The bell rings at 3:10, and by 3:15 Keith Schoen’s third floor English classroom at Alta Vista Charter High School is filled with the chatter of bilingual teenagers. Schoen is the staff sponsor of Bike Club, which has met for the last 8 weeks in this room. The club is part of BikeWalkKC’s Earn-a-Bike Program, a function of youth education aimed at building a culture of safe, confident cyclists among young people across the Kansas City Metro.
Earlier in the season students welcomed the unusual November sunshine with a visit to Kessler Park, where they tried out their newly refurbished bikes on the Cliff Drive Scenic Byway. For some of them this was the longest ride since they had made in years.
On this, their last day, students are preparing to ride their bikes to the promise of campfire and s’mores at Schoen’s home three miles away. An easy familiarity with new friends underlies the conversation as 10th, 11th, and 12th grade students sign the attendance sheet.
The ride is a celebration. With help from Schoen and BikeWalkKC instructors, students have learned basic bicycle mechanics, advocacy, and safety skills with weekly projects. Tonight, with the successful completion of the program, students will take home a bicycle they helped to repair.
The air is chill and traffic is light as students file northbound on side streets. Pedaling in a staggered step, those in the front of the pack point fingers down at potholes and piles of broken glass, a heads-up to riders in the back. There are one or two who dismount and walk uphill, but the class passes through intersections together. Everyone who gets off to rest eventually hops back on, and as the December sun begins to set, everyone makes it to the fireside.
Eight skewered marshmallows at a time jostle for space over the low flames, and the chatter now is filled with a tired excitement.
Jose, a sophomore at Alta Vista, rode in on what he says is his first road bike: a red Schwinn with white tape on the handlebars. The bicycle was one of hundreds of bikes donated to BikeWalkKC in the last year. Jose said he now feels capable of confidently riding in the streets around his house, and even in maintaining his new bike.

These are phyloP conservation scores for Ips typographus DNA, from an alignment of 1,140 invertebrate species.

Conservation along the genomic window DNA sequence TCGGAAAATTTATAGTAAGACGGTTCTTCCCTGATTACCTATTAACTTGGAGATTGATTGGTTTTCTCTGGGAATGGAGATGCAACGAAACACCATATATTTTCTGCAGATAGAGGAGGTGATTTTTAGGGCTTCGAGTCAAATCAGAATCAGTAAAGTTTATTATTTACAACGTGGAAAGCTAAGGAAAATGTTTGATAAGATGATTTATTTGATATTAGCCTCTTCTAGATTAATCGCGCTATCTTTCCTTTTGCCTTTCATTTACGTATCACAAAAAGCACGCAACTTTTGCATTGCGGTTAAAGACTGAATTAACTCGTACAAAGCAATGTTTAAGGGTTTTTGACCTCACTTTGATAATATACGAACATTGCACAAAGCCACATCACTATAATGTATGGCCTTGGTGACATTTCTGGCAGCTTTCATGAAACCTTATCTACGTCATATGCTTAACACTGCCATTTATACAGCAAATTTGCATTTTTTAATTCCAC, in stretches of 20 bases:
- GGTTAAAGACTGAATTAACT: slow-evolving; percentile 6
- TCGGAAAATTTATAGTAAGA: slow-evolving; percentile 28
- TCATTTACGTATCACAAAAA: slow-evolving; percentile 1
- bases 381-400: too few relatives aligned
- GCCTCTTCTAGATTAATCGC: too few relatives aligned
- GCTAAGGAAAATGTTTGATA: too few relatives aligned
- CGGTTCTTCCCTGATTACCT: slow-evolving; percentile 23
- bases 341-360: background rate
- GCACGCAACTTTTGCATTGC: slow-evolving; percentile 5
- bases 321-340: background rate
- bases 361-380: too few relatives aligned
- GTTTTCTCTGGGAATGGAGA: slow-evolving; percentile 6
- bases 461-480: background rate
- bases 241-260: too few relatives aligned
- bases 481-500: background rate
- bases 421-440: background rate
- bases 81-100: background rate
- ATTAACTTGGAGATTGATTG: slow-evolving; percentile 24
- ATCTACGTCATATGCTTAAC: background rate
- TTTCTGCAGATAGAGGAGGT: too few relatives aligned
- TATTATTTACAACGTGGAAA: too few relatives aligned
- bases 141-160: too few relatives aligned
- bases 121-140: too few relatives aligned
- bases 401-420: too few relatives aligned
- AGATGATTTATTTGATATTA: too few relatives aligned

“These are skills I will definitely continue to use after this. I feel I know what I need to know to ride safe.”
AVHS Vice Principal, Devon Teran, noted students do not often ride their bicycles to school, citing distance and traffic. “We want that to change.”
Teran has echoed Schoen’s support for a spring session, perhaps with an additional grant writing component. Teran saw potential for a program where students could acquire and build a shelter for bikes on campus. “I think that would really encourage students to start coming to school on their bikes more often.”
Switching on the red lights fixed to their seatposts, students gather in front of Schoen’s home. They make last minute adjustments to helmets and jackets, shout thank-yous over their shoulders, and push off in groups of twos and threes. The blinking lights and laughter disappear down side streets, young people moving around Kansas City on their own. Whether or not the lessons are put to use is up to them, but it was obvious as young adults Bike Club’s appeal was not in the tools and skills practiced outside the school. For the students at AVHS, Bike Club offered an introduction to the basic mechanics of autonomy.
If you are interested in learning more about BikeWalkKC and our programming, visit BikeWalkKC.org, or contact the program coordinator: Maggie Priesmeyer, firstname.lastname@example.org, 816-205-7056 ext. 7.
– Submitted by Benjamin Carpenter, BikeWalkKC Youth Education Instructor, December 2016